Forces Resulting from fluid jets , flow over plate, vanes and through pipes
Purpose of Calculation
To calculate the force resulting from the fluid momentum changes from impacting plates, from flowing over vanes and flowing through pipes.
The various calculations have been checked against each other and against examples in the identified references. Notes providing background for the calculations are provided on the above website.
The study of forces resulting from the impact of fluid jets, and when fluids are diverted, involves the application of Newtons second law in the form of F = m.a. The forces are determined by calculating the change of momentum of the flowing fluids. In nature these forces manifest themselves in the form of wind forces, and the impact forces of the sea on the harbour walls. The operation of hydro-kinetic machines such as turbines depends on forces developed through changing the momentum of flowing fluids.
In its simplest form, with steady flow conditions, the force on a fluid flow in a set direction is equal to its mass flow rate times by the change in velocity in that set direction. The fluid flow also exerts an equal and opposite reaction force as a result of this change in momentum.
These are ideal values and do not take into account losses due to friction or the effect of gravity
F = m. (u1 - u2) = Q? (u1 - u2) = V.A.? (u1 - u2) . ..( F and u are vector quantities)
F= Force in set direction on component changing the direction of flow.
m. = mass flow rate kg/s
Q= volume flow velocity (m3/s)
? = fluid density (kg/m3)
u1 & u2 = flow velocities before and after contact with component m/s
V = velocity of jet. m/s Note: V is generally equal to to u1
A = Area of jet. m2
1) Fluid force on a flat fixed plate
2) Fluid force on a angled fixed plate ( 90o )
3) Fluid force on a angled fixed plate ( > 90o )
4) Fluid force on a angled fixedplate ( = 180o )
5) Fluid force on a flat moving plate
6) Fluid force on an angled moving plate
7) Fluid force on a static vane
8) Fluid force on a moving vane
9) Fluid Force on a pipe nozzle
10) fluid Force on a pipe bend
Mechanical Engineers Data Handbook Carvill
Mechanics of Fluids Massey
Forces resulting from fluid jets, flow over plates, vanes, and through pipes are important considerations in fluid mechanics and engineering. These forces are created by the interaction between the fluid and the solid surfaces, and can have significant effects on the performance and efficiency of various systems, such as pumps, turbines, and heat exchangers.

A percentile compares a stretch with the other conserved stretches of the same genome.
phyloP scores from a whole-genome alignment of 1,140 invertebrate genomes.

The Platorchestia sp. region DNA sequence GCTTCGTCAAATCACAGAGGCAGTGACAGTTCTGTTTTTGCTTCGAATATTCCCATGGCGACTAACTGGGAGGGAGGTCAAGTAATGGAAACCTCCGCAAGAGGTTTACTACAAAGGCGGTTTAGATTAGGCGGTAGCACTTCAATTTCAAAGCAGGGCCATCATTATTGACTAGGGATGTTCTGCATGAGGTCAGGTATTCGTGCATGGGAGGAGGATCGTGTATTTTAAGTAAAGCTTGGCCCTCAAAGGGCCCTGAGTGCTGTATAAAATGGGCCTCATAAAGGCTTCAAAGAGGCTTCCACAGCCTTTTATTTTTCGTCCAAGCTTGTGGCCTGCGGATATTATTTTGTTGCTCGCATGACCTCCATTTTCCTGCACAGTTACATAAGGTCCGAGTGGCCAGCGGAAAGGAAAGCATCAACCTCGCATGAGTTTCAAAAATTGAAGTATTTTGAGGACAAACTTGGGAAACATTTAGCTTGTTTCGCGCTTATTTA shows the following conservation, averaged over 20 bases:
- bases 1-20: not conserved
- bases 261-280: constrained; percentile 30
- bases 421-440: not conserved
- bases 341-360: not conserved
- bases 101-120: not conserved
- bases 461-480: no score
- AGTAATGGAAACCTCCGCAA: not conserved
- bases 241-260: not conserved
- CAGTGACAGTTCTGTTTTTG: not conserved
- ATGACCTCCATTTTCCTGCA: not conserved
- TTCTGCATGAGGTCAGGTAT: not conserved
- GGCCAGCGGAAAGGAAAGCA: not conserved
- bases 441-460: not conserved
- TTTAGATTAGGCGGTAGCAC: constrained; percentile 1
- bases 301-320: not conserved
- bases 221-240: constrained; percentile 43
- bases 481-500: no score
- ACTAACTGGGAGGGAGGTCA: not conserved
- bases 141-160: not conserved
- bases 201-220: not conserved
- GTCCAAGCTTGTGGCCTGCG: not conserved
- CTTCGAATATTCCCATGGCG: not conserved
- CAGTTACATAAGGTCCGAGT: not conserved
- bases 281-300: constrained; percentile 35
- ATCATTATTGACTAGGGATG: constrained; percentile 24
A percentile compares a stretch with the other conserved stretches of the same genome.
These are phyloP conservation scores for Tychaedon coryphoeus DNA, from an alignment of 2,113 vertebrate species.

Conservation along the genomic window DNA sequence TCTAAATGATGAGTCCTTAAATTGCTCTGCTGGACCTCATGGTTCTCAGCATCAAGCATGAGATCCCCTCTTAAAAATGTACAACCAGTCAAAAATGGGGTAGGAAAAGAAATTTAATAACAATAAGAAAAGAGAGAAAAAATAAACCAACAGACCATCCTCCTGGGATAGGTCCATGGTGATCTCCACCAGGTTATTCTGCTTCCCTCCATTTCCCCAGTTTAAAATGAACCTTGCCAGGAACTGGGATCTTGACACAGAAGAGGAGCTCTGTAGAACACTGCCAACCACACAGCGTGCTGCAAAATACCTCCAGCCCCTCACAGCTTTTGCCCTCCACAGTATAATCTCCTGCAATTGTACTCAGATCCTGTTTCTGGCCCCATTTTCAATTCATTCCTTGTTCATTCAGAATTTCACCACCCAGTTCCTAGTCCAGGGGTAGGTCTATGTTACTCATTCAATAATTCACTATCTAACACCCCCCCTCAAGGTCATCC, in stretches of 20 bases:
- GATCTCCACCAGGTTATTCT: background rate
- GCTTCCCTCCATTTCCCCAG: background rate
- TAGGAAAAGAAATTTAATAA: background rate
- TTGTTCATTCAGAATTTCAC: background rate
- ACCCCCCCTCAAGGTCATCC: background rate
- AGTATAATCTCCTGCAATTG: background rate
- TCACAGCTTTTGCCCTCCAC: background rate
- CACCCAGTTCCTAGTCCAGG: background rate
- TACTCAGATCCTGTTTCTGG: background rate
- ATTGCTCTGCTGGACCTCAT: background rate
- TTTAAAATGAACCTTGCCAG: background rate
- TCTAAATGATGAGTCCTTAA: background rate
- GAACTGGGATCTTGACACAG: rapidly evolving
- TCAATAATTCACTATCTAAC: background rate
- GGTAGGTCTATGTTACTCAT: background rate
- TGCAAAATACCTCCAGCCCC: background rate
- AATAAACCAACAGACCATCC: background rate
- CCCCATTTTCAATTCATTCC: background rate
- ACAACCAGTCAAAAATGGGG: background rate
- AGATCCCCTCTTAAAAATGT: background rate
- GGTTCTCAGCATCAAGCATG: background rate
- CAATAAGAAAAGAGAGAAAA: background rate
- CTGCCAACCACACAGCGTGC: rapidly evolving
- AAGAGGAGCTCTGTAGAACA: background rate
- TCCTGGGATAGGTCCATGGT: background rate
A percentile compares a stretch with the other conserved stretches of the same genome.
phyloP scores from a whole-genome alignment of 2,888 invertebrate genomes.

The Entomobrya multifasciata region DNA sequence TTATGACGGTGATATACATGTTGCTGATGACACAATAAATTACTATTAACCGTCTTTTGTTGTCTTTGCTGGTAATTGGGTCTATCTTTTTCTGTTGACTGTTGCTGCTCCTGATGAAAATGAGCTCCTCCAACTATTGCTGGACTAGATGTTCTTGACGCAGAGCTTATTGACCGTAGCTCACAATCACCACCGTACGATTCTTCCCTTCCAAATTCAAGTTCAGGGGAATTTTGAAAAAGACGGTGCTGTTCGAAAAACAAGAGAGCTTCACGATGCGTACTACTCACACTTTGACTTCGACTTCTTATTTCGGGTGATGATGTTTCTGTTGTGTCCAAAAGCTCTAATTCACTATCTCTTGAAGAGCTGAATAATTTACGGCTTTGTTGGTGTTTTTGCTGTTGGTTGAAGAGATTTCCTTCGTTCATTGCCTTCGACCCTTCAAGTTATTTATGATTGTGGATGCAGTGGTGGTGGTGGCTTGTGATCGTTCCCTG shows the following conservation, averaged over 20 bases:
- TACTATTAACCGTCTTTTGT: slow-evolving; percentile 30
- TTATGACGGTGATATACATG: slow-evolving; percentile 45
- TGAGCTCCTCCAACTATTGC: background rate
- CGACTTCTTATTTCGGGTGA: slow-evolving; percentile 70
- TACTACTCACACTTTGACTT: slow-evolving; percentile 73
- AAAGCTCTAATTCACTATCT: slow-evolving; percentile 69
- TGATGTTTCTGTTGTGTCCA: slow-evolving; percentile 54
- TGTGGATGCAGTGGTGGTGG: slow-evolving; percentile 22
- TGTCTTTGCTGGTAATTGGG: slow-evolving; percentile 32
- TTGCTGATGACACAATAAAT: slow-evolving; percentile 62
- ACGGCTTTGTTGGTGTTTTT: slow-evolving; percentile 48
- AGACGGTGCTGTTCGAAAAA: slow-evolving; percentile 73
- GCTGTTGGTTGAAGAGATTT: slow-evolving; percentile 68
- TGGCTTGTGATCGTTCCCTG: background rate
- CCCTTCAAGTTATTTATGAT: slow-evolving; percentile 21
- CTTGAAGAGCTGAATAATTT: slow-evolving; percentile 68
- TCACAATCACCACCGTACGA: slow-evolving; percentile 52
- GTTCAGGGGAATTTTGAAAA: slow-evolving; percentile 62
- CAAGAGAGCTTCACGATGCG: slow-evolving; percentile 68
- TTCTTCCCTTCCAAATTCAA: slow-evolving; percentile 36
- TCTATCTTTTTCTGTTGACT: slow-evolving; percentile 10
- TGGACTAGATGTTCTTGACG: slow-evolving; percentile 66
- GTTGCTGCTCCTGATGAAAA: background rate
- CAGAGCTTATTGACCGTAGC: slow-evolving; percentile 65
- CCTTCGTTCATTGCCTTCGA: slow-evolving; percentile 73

Fluid jets: The force resulting from a fluid jet depends on the velocity and mass flow rate of the jet, as well as the angle and shape of the surface it impacts. The force can be calculated using the formula F = ρQV, where F is the force, ρ is the density of the fluid, Q is the mass flow rate of the jet, and V is the velocity of the jet.
Flow over plates: The force resulting from fluid flow over a plate depends on the velocity and viscosity of the fluid, as well as the shape and orientation of the plate. The force can be calculated using the formula F = 1/2ρAV^2Cd, where F is the force, ρ is the density of the fluid, A is the cross-sectional area of the plate, V is the velocity of the fluid, Cd is the drag coefficient, and 1/2ρAV^2 is the dynamic pressure of the fluid.
Vanes: The force resulting from fluid flow over vanes depends on the shape and orientation of the vanes, as well as the velocity and viscosity of the fluid. The force can be calculated using the formula F = ρQVsin(θ - α), where F is the force, ρ is the density of the fluid, Q is the mass flow rate of the fluid, V is the velocity of the fluid, θ is the angle of the vane relative to the flow direction, and α is the angle of the jet or fluid flow.
Through pipes: The force resulting from fluid flow through a pipe depends on the velocity and viscosity of the fluid, as well as the diameter and roughness of the pipe. The force can be calculated using the formula F = ρQV, where F is the force, ρ is the density of the fluid, Q is the mass flow rate of the fluid, and V is the velocity of the fluid.
These forces resulting from fluid jets, flow over plates, vanes, and through pipes can be used to analyze and design various fluid systems, and are critical for ensuring efficient and effective operation.
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